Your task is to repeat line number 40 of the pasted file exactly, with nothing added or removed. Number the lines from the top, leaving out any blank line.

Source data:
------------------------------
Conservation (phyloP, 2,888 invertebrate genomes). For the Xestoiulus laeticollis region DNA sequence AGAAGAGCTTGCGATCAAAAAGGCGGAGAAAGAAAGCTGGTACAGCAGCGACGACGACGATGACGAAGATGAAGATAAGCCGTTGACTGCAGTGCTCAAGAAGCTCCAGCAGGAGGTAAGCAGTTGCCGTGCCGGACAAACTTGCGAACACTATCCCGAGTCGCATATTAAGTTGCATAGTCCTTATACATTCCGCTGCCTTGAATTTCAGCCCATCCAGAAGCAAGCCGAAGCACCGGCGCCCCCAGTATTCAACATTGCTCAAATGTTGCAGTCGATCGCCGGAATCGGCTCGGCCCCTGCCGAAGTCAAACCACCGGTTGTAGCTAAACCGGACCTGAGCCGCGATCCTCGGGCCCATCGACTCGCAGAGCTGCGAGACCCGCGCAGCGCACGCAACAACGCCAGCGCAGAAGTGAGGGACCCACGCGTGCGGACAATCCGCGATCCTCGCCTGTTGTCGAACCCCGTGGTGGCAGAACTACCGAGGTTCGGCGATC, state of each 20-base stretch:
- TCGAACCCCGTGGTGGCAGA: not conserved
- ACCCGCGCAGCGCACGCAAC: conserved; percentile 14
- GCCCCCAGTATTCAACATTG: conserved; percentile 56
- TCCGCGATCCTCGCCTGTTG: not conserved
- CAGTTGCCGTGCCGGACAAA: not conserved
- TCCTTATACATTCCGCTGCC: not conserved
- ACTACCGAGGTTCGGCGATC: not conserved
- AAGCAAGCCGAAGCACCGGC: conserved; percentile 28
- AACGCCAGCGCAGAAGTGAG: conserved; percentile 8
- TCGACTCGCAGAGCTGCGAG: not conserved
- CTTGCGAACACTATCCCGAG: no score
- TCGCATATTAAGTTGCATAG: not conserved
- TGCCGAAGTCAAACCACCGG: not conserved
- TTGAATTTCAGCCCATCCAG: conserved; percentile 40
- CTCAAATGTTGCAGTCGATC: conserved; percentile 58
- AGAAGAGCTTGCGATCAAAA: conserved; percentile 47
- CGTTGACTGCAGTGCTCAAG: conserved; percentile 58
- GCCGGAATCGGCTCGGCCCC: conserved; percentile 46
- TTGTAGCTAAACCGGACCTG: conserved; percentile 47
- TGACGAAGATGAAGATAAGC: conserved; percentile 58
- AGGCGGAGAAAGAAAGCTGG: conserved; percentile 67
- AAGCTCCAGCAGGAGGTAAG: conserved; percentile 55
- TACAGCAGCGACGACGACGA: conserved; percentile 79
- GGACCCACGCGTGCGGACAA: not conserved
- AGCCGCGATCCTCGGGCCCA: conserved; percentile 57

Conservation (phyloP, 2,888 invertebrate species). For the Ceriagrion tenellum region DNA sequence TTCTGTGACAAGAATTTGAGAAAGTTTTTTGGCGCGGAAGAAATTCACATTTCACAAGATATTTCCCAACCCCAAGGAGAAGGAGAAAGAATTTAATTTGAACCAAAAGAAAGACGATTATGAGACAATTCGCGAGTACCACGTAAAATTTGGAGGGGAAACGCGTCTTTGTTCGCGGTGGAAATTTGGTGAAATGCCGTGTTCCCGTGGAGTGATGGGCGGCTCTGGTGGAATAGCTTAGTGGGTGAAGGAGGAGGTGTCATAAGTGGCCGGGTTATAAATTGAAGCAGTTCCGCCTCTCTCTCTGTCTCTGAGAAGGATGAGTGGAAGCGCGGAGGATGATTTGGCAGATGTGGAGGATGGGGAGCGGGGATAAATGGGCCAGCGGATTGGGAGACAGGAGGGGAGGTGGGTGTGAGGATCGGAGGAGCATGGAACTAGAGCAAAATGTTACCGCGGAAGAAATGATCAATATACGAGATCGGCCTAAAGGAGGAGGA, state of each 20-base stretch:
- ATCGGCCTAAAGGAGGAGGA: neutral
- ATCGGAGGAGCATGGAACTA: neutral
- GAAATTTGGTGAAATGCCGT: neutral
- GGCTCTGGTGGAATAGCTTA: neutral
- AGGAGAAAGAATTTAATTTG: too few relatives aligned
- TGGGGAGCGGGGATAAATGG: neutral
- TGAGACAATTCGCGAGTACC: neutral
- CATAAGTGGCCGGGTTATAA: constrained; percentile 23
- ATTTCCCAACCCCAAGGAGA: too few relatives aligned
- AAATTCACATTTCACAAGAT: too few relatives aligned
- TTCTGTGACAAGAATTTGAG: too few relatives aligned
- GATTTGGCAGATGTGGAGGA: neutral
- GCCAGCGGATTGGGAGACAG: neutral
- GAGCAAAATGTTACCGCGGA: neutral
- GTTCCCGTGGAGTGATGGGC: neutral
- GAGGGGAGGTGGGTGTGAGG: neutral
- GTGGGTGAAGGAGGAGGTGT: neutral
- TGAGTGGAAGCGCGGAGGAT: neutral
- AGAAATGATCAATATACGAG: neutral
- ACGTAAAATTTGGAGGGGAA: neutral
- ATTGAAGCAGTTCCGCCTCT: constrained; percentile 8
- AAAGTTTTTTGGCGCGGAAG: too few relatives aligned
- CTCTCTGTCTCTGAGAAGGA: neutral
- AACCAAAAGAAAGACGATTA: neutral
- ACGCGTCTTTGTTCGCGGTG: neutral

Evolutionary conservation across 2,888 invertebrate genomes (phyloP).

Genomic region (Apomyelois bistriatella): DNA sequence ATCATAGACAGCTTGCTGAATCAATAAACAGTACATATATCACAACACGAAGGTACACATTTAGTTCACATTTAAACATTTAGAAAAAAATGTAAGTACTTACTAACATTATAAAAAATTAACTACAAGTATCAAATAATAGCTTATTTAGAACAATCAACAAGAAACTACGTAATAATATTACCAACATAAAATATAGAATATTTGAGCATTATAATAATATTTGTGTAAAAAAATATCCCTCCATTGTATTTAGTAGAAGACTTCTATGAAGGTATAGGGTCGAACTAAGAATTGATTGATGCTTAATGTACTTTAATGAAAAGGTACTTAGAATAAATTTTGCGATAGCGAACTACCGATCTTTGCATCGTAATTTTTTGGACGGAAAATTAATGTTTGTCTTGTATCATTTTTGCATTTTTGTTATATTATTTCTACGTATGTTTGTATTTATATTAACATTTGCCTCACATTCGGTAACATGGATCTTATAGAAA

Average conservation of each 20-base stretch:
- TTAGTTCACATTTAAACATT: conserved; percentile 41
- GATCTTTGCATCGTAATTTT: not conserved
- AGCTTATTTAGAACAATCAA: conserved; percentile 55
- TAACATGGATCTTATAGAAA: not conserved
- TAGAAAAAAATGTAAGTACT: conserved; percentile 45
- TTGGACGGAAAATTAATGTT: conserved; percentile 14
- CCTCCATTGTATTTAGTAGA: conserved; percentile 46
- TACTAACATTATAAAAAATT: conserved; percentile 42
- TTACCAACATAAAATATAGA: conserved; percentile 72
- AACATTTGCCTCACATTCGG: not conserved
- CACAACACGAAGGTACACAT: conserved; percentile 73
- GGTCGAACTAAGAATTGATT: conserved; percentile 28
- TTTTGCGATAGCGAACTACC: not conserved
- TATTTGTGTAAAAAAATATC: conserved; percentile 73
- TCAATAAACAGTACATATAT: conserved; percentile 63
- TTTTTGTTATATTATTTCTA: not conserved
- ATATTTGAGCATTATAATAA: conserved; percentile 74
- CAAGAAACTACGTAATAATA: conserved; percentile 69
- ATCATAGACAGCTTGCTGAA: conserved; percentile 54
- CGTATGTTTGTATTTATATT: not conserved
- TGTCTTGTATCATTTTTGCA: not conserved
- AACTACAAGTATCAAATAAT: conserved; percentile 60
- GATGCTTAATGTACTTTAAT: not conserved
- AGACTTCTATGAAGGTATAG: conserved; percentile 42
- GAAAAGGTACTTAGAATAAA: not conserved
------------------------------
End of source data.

- GCCAGCGGATTGGGAGACAG: neutral